Channel: Fox
Recurring Cast: Andy Samberg, Melissa Fumero, Terry Crews, Stephanie Beatriz, Joe Lo Truglio, Chelsea Peretti and Andre Braugher

Silly isn’t the same as stupid. It is an important lesson to remember when reviewing comedy.

Last time, we saw Jake Peralta he was sent on an undercover ops to infiltrate several mafia gangs, in an attempt to detain several of them in one fell swoop. After a year away, he returns to the force and things are pretty much just how he left them. An excuse to keep the ball rolling then, but I will pardon the ‘cop’ out, if you pardon that pun. It works, because we loved exactly what they did with the show last time, but the smaller changes are introduced that makes the experience feel a little bit more varied. For example, Jake confessed his love for Santiago at the end of the last season, but unsure of how to go about his return and working with Amy again, he pretends it was a spur of the moment statement, before he went away on a dangerous mission. Of course, the underlying sexual tension remains, which is exacerbated by some amusing stories about Jake dating a defence lawyer and working with Amy to win over his high school sweetheart. It is an obvious story to go down, but one that keeps a lot of the chemistry buzzing in the cast. The big plotline for this season is the arrival of Holt’s old nemesis, Wuntch, a Deputy Commissioner who was scorned by Holt in their early careers, decides to make it her mission to ruin Holt’s career. It provides a lot of the big laughs (their wars often contain throwing each other off balance with purposeful grammar and punctuation mistakes on their reports), as well as opening up Andre Braugher’s character. Then there are the other smaller side-plots that keep Brooklyn Nine Nine from feeling like it is going through the motions. Charles and Gina hide their affair from their co-workers, accidentally sparking up a potentially new catastrophic relationship. Rosa starts dating. A new drug hits the streets. These stories are small additions to the show, but they help it feel more structured than the last season.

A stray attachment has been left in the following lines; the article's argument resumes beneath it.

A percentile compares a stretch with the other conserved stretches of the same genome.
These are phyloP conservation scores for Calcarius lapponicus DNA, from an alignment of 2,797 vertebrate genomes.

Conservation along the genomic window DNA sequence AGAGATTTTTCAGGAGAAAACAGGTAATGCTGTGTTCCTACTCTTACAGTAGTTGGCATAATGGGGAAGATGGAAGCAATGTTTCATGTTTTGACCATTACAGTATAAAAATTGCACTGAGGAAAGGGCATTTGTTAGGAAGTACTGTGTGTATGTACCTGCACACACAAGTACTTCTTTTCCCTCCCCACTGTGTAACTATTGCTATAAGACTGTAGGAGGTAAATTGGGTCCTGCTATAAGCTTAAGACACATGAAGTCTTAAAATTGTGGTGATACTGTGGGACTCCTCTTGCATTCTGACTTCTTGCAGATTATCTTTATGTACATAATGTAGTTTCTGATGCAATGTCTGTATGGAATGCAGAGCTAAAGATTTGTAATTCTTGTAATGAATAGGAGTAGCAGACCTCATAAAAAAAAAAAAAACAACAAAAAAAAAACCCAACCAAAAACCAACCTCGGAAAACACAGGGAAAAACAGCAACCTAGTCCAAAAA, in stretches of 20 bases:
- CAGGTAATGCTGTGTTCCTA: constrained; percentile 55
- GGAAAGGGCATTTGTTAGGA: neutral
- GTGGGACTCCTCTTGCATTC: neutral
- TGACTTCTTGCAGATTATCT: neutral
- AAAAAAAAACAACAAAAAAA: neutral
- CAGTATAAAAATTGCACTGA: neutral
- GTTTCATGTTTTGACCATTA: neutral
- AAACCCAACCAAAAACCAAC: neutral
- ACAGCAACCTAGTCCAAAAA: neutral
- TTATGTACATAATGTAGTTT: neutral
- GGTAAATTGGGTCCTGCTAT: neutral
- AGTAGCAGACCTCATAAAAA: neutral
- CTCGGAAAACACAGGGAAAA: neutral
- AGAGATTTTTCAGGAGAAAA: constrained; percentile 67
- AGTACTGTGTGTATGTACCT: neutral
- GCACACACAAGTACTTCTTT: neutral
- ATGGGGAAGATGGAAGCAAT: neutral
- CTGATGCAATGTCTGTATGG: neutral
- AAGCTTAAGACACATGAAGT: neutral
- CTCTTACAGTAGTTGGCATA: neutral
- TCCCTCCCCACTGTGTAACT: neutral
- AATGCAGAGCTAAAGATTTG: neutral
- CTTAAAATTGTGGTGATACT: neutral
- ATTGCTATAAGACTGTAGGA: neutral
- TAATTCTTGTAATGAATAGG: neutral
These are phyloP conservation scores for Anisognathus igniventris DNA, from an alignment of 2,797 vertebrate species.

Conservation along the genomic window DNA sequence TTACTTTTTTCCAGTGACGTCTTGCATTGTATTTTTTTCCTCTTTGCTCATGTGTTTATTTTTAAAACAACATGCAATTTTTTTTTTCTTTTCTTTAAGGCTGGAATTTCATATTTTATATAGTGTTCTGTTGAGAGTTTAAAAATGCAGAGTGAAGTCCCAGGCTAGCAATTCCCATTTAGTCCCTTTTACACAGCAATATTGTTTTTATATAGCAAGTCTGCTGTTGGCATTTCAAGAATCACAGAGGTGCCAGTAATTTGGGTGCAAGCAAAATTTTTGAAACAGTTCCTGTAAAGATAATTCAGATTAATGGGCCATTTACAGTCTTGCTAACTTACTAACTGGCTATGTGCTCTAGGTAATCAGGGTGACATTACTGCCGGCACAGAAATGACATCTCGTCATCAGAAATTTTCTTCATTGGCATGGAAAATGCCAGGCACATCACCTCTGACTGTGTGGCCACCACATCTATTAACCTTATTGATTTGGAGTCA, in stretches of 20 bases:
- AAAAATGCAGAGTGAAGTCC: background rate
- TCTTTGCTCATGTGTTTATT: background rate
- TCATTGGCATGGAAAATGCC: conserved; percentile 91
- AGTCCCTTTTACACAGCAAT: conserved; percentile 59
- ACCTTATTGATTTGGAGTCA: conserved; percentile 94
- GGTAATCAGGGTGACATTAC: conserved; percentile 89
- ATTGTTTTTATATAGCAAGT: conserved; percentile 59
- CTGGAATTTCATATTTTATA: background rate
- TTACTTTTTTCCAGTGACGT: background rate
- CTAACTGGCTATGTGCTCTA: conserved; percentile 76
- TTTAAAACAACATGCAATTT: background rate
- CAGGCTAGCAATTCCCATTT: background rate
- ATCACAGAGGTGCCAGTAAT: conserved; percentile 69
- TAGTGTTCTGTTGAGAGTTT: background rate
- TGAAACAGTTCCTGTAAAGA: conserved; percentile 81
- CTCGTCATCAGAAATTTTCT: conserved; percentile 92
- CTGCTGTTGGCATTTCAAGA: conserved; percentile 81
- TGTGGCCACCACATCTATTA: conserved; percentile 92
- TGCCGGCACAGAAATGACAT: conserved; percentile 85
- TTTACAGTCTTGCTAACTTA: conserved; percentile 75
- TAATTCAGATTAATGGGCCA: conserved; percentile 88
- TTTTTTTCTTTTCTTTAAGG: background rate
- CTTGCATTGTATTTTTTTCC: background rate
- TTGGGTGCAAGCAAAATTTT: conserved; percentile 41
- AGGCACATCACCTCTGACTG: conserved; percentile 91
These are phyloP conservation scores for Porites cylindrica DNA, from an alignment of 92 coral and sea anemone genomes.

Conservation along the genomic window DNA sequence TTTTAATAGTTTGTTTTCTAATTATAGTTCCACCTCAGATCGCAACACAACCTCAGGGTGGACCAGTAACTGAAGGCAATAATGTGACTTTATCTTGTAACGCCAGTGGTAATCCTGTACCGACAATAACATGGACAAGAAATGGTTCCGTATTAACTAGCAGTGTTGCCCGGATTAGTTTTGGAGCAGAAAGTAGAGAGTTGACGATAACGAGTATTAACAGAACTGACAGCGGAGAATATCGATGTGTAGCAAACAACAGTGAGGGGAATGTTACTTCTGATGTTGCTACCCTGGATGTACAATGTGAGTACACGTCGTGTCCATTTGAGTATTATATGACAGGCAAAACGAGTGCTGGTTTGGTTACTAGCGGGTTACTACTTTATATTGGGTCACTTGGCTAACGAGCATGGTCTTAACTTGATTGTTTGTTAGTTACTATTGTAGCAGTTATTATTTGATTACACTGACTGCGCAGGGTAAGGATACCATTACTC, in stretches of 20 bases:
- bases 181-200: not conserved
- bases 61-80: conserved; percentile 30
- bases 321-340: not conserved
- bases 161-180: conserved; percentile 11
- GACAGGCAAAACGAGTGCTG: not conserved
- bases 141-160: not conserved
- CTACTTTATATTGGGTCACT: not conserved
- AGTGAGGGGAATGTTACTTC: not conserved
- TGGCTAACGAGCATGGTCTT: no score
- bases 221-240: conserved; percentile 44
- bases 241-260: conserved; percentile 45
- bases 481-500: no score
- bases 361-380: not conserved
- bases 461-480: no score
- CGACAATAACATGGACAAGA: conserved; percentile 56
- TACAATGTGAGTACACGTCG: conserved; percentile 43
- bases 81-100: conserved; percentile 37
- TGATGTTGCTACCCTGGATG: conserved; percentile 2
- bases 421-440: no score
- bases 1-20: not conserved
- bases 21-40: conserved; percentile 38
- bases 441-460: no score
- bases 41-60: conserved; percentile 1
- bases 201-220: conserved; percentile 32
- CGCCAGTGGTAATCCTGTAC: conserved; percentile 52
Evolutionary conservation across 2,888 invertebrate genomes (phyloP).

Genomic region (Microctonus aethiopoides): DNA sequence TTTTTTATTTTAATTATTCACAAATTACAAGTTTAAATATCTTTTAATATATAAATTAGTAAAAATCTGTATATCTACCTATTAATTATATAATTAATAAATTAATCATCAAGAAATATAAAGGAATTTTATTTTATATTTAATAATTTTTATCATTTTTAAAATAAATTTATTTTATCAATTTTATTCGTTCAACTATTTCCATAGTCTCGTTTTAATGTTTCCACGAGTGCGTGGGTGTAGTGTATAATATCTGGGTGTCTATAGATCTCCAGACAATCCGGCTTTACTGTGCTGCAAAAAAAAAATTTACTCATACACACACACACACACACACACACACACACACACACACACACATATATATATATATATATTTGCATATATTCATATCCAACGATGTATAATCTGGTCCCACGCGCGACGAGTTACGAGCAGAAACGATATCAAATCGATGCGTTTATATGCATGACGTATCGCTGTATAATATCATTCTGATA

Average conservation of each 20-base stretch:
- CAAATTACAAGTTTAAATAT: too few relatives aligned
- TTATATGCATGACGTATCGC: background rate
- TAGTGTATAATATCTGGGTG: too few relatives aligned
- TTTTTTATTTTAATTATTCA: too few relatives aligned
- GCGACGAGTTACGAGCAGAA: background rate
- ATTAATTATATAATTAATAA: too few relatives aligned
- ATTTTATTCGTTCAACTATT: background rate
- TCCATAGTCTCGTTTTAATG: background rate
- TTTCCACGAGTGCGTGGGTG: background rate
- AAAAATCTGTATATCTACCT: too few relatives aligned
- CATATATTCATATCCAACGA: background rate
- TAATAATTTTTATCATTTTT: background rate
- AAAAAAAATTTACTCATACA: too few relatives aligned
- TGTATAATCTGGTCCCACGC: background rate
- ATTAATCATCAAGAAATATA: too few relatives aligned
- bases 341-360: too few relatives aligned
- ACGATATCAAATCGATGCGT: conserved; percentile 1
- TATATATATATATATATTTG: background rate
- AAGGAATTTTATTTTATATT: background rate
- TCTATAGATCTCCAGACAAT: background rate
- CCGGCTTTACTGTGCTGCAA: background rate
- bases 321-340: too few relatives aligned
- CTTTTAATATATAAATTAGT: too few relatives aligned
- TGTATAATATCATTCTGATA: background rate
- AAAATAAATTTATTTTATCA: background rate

When it comes to the comedy of the show, it is hard to say anything I haven’t said last season. It all works, able to find a tone of laughter that is easy to relate to. Sometimes the best gags aren’t the hilarious set-pieces, but the banter in between the characters. Brooklyn Nine Nine’s character roster were surprisingly easy to fall in love with, so the writers do the smart thing and continue to use that as their secret weapon. We just want to see a story where Terry and Gina bounce off of each other, a mission where Amy is paired with Rosa – each pairing has its own dynamic and style of jokes, which are fun to dissect and explore. It seems that there is no limit to the amount of jokes the show has up its sleeve, which means when Season Two rocks to an end and suggests that a third season is around the corner, we have more faith than we expect to, because there have been no signs of anything running out of steam. There are slight lulls in the jokes. Sometimes, one arrives at the wrong moment. It is painfully obvious when an episode isn’t sure on the final laugh of the episode and there are a few moments, when it has gone with a chuckle, rather than something more. Yes, all the jokes are funny, but much like Ted 2’s problem, some are told in the wrong place or format. Other jokes are much cleverer. Take the gay jokes in the show. One of the more progressive elements in Brooklyn Nine Nine is the fact that their captain, Holt, is a gay police captain, but the show never divulges itself into any form of common, childish humour, even if the show hints that it is that kind of show. Many of the gay jokes are aimed at the 70s police force that Holt grew up in and how sily it was for them to hold back on it. The writer’s maturity holds faith that we can now have this kind of sitcom on the air, without worrying that every gay character that steps onto the show will have to conform to a childish stereotype.